MANHATTAN (CN) - New York is violating its constitution by failing to provide basic public education for all its students, parents claim in court.
New Yorkers for Students' Educational Rights and 15 parents claim in New York County Supreme Court that the state reneged on a commitment to provide substantial funding increases to New York City schools and other districts throughout the state over a four-year phase-in period.
The funding increase was part of an education reform law enacted by the Legislature in 2007 in response to nine years of New York Court of Appeals rulings.
In the underlying lawsuits, all captioned Campaign for Fiscal Equity Inc. v. State of New York
, the court found that the state constitution requires all children attending public school to have the opportunity for sound basic education. The Court of Appeals defined a meaningful high school education as one that prepares students for competitive employment and civic participation.
"After the first two years of the phase-in, however, the state first froze and then dramatically slashed state aid for education," according to the 67-page lawsuit.
"These substantial funding reductions were undertaken without (1) any study of their likely impact on the ability of school districts to provide students the opportunity for a sound basic education, and (2) any guidance to school districts on how they might provide the opportunity for a sound basic education with substantially reduced funds," the plaintiffs say.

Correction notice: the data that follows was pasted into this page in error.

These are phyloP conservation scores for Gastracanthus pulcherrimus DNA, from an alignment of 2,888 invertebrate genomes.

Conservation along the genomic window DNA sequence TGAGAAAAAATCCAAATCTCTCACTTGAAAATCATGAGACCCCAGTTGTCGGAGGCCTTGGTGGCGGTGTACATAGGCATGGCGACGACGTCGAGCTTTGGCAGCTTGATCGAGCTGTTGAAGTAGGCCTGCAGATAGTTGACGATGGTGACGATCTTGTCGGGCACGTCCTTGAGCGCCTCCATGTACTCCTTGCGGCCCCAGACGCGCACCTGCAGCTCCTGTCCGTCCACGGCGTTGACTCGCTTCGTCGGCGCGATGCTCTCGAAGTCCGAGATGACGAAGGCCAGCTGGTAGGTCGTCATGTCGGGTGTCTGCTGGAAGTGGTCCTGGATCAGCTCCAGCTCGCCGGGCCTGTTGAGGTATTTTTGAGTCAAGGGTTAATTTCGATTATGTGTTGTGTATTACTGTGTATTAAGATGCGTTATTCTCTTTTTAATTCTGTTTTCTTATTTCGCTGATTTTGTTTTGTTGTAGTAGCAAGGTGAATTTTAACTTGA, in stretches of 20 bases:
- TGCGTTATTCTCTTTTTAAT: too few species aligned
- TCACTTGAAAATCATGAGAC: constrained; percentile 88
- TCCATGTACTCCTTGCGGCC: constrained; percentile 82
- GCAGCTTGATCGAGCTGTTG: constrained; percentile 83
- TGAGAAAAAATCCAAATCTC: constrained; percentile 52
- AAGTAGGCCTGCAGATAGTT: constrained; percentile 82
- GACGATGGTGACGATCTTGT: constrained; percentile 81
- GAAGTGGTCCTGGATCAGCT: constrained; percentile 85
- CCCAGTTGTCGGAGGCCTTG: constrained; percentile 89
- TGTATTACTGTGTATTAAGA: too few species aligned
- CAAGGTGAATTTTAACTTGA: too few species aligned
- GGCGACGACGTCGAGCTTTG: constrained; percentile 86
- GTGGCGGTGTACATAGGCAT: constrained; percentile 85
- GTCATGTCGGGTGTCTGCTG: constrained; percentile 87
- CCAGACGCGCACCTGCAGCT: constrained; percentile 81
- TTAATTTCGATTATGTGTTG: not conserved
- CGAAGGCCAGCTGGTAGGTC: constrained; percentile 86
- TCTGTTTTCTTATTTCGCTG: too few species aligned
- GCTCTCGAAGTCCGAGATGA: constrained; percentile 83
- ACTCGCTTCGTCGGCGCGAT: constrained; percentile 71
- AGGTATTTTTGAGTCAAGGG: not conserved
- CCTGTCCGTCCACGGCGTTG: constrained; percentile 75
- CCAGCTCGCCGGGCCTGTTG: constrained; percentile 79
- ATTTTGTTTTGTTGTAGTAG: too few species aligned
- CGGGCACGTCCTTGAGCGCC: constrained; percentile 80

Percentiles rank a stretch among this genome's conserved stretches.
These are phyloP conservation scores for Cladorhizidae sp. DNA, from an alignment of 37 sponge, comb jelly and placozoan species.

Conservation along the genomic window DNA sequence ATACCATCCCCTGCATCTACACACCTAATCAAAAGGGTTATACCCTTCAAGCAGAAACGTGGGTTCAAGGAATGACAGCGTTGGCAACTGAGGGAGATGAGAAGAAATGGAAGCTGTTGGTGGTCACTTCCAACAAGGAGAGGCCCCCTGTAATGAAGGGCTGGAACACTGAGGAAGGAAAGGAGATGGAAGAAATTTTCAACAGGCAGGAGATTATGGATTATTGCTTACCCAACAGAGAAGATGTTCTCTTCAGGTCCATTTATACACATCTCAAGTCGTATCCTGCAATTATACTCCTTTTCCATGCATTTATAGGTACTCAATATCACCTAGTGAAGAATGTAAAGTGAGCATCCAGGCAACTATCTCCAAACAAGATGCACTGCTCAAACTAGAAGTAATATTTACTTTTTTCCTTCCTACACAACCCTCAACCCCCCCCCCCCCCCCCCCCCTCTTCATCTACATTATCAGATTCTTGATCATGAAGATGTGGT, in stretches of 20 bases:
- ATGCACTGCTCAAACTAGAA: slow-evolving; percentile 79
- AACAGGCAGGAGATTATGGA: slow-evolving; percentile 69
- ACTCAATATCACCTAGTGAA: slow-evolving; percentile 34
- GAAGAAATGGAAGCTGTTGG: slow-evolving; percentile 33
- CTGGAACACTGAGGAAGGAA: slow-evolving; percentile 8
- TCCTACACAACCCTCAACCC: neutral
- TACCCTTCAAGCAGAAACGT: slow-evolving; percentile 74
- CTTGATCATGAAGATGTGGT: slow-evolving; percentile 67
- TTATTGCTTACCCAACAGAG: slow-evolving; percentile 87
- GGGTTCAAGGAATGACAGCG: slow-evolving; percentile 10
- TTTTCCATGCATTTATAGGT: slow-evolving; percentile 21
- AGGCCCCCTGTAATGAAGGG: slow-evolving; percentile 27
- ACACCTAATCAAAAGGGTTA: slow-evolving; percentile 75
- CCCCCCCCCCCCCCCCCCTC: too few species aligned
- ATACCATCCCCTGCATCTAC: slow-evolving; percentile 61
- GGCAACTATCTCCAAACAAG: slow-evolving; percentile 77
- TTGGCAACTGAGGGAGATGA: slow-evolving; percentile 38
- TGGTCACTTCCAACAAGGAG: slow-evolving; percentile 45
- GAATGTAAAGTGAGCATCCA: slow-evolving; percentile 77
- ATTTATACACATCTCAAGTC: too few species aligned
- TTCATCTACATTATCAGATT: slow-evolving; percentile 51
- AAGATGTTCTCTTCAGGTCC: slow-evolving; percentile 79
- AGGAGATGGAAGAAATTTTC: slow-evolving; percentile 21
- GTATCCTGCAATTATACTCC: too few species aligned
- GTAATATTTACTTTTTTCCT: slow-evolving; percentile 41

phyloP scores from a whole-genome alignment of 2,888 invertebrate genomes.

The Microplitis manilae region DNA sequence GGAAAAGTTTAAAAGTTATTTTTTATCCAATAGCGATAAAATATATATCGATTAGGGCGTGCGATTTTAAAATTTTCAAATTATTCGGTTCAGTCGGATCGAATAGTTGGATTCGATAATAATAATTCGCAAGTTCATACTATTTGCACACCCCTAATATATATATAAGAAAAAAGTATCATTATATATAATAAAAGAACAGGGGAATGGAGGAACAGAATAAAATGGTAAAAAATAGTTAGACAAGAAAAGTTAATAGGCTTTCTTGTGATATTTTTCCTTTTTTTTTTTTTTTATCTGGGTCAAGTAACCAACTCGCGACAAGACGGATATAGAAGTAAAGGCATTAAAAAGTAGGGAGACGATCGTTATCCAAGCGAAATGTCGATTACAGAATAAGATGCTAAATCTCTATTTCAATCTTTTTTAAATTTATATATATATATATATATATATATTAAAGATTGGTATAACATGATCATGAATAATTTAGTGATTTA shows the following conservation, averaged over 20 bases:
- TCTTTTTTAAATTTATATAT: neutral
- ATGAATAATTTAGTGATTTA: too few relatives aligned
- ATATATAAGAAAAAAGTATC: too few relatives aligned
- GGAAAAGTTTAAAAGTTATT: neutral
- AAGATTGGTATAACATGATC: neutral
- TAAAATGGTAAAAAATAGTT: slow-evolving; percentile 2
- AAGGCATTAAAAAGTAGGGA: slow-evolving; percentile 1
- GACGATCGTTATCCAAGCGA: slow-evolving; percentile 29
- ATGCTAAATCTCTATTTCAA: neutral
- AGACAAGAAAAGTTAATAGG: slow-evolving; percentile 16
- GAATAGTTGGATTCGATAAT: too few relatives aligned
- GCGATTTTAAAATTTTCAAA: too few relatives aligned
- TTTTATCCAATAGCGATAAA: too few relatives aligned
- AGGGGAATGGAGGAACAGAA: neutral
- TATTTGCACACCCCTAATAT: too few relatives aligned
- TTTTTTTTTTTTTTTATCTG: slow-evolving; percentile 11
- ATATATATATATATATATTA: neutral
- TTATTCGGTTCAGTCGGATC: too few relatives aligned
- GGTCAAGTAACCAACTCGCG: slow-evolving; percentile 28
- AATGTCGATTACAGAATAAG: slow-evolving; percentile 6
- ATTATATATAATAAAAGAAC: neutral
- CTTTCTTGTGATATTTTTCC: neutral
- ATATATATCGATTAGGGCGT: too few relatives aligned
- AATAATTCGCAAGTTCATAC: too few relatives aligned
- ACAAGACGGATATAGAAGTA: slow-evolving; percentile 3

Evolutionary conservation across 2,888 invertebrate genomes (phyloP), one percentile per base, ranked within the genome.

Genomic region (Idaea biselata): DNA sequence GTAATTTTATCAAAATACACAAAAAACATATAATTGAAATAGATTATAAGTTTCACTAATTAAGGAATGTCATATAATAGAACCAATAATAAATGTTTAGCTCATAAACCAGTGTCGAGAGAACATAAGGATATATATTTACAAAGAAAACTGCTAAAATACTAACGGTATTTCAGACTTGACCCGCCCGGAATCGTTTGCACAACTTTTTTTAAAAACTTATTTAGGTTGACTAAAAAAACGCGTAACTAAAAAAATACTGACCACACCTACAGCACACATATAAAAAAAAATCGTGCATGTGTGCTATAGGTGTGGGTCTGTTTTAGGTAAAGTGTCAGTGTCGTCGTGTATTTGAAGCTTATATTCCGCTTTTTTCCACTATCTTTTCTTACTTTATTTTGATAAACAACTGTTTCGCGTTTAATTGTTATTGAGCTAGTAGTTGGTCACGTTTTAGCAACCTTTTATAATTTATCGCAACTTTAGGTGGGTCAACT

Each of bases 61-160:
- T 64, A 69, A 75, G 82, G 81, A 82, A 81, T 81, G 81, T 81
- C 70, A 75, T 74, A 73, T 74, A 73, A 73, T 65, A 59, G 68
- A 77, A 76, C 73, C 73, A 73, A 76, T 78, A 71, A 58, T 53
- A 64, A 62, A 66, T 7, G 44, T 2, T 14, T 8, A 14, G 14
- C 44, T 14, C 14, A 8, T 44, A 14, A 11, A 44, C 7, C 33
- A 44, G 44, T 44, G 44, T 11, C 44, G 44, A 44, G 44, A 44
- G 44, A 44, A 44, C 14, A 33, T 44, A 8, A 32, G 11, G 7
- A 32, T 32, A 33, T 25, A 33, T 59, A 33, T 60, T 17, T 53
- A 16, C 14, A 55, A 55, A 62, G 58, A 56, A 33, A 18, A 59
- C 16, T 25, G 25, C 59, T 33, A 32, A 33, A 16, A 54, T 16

"Moreover, for the past four years, since the extensive budget cuts were implemented, the state has neglected to undertake any activities that would allow it to determine what services school districts actually have curtailed in response to the budget cuts and the impact of these service reductions on students' opportunities for a sound basic education," they add.
In doing so, the plaintiffs charge, "the state defendants have violated their constitutional responsibility to take appropriate actions to ensure that students are provided the opportunity for a sound basic education at all times, and especially during times of fiscal constraint."
As a result of this violation, they say, "hundreds of thousands of students in the City of New York and in other districts throughout the State of New York are currently being denied the opportunity for a sound basic education."
The plaintiffs seek declaratory relief finding lawmakers violated the Court of Appeals' orders, failed to comply with requirements of the state constitution, and that its freeze and subsequent school aid reductions are null and void.
They also seek an overhaul of state aid formulas and mechanisms and the appointment of an independent commission to determine the "actual cost" of providing students with a sound basic education based on current state policies, procedures and costs.
Finally, in regard to those policies, the plaintiffs seek a court order compelling the state to identify essential courses of study and types of services, supports, and resources that must be available to all students to meet constitutional requirements, and appointment of an independent commission to develop and implement a rational cost study methodology, based on current state policies, effective procedures and costs to determine the "actual cost" of providing students the opportunity for sound basic education.
The plaintiffs are represented by Michael Rebell of New York.
Gov. Andrew Cuomo questioned the logic behind the lawsuit this week, saying increased funding alone doesn't necessarily equate with better academic results.
"We spend more than any other state in the country," Cuomo told The Wall Street Journal. "It ain't about money; it's about how you spend it, and the results."